Theatre: A Game of Two Halves

Resulting from England’s disappointing show in the World Cup this week, my thoughts have naturally turned to ‘performance’ and ‘point scoring’.


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As someone who has a vested interest in the theatre world, I often feel myself having to justify that investment to people of a different persuasion. Fair enough, some might say, as not everyone can be interested in the same thing but, for us drama folk, the accusatory ‘What’s the point?’ is regularly aggressive and comes followed by sentiments such as ‘Get a real job!’ or my favourite: ‘You should try living in the real world!’ This is especially frustrating for people who are studying the arts and are frequently told to get a real degree. I suppose that as theatre is synonymous with ‘playing’ it should come as no surprise when people dismiss it in favour of this elusive ‘real world’. However, it is frustrating nonetheless.

Being so readily on the defensive, whilst not the classic 3-2-2, is not altogether a bad thing. It’s important that we ask ourselves ‘What’s the point?’ because we need to be firm in our resolve that there is a point to what we do and what we aspire to. I have good days when I can come up with a convincing response to drama detractors and there are days when the voice asking me ‘What’s the point?’ is my own. Thankfully, today is a good day.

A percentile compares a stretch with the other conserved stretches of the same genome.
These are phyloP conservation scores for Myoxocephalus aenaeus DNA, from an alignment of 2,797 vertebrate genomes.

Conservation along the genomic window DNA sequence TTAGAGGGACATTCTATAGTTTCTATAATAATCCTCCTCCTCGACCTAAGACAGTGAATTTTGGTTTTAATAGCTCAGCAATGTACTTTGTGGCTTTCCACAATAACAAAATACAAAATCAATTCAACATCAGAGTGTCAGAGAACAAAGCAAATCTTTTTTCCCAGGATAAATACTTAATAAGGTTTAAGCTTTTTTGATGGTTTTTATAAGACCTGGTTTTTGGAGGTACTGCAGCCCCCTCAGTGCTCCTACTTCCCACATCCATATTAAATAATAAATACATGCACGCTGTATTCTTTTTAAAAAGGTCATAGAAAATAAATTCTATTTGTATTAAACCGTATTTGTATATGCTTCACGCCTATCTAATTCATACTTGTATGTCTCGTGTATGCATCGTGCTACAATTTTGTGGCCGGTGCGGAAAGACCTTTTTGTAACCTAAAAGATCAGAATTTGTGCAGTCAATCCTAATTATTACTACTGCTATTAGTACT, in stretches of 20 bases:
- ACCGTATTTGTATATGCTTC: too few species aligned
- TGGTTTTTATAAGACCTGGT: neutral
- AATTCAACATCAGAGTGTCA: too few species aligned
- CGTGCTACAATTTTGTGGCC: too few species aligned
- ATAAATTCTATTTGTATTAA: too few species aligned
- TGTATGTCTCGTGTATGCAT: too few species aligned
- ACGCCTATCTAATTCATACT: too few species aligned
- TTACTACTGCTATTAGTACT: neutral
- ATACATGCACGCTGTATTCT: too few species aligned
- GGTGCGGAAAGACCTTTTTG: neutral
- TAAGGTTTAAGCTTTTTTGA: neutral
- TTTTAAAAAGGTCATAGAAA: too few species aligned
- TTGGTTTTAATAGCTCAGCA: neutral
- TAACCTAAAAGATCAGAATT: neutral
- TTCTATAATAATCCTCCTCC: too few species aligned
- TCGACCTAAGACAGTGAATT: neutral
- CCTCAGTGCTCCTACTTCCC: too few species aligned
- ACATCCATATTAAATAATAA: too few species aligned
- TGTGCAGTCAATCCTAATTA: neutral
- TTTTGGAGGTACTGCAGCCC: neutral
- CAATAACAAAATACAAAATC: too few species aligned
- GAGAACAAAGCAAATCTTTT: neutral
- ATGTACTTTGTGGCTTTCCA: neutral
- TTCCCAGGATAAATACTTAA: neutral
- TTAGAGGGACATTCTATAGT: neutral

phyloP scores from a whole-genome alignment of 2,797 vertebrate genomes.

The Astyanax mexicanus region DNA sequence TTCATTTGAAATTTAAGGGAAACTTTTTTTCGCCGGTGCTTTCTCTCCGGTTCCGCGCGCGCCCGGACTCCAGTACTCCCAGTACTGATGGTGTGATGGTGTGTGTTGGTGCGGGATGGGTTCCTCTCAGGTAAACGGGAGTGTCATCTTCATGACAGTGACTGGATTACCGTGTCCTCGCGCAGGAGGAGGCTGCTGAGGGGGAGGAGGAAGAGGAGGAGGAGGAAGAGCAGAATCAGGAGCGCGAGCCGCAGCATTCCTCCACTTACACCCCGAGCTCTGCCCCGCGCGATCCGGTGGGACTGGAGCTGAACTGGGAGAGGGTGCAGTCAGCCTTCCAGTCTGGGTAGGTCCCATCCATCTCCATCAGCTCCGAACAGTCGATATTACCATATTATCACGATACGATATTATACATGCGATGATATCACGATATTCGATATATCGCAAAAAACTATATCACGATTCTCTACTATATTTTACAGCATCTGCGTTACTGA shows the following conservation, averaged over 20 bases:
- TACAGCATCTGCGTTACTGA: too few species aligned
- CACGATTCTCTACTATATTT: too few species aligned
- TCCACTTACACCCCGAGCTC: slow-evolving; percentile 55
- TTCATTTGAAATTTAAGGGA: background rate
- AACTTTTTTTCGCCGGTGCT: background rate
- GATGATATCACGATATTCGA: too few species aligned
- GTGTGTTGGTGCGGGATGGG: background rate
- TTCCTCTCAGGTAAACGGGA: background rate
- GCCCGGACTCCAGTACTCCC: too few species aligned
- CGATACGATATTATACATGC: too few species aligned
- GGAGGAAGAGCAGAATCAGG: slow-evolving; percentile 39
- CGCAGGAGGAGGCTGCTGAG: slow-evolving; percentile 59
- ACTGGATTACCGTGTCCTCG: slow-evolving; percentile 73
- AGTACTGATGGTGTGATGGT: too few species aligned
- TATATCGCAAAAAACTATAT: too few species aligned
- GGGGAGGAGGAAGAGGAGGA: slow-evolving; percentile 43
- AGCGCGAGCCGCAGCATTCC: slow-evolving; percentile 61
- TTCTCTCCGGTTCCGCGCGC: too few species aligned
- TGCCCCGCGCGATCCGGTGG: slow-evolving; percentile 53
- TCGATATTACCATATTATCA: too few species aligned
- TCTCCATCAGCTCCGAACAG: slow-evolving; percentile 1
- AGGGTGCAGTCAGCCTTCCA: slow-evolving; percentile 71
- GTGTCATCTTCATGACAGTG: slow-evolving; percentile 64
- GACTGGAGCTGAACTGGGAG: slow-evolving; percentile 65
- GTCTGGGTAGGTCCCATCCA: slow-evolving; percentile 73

On one occasion in particular, I was with an agreeable group of friends (and not so agreeable friends-of-friends) in Edinburgh, when we happened to stumble upon a street performance. Suspended in the air was a white box, lit from the inside, where the performers on a high wire, cast a beautiful shadow show for the audience beneath. One of the not so agreeable friends-of-friends who I shall now refer to as The Pillock, did not hesitate to begin heckling the group of ‘pansies’ in the box.

When, instinctively, I leapt to their defence I was met with the archetypal anti-theatre responses that by now, I am more than used to. At this stage, it was not even relevant whether I thought the performance to be any good or not. It is a matter of principle to argue the toss with someone who so offhandedly deems to be ‘crap’ something I hold dear to me. Similarly, anyone who rubbishes something without even so much as an attempt to understand, is alike the illiterate who wishes all books burned.

My best pro-theatre arguments fell on deaf ears. There is no sense in reasoning with a person who, unashamed, chants “WHAAAAT A LOADA RUBBISH!” from the audience. As my grandmother would say, “You can’t educate pork”.

And yet, standing in the cold, dark street that his rant had forgot, he did not move his eyes from the performance for thirty long minutes. My case in point.

The Pillock scores nil. The Pansies, one.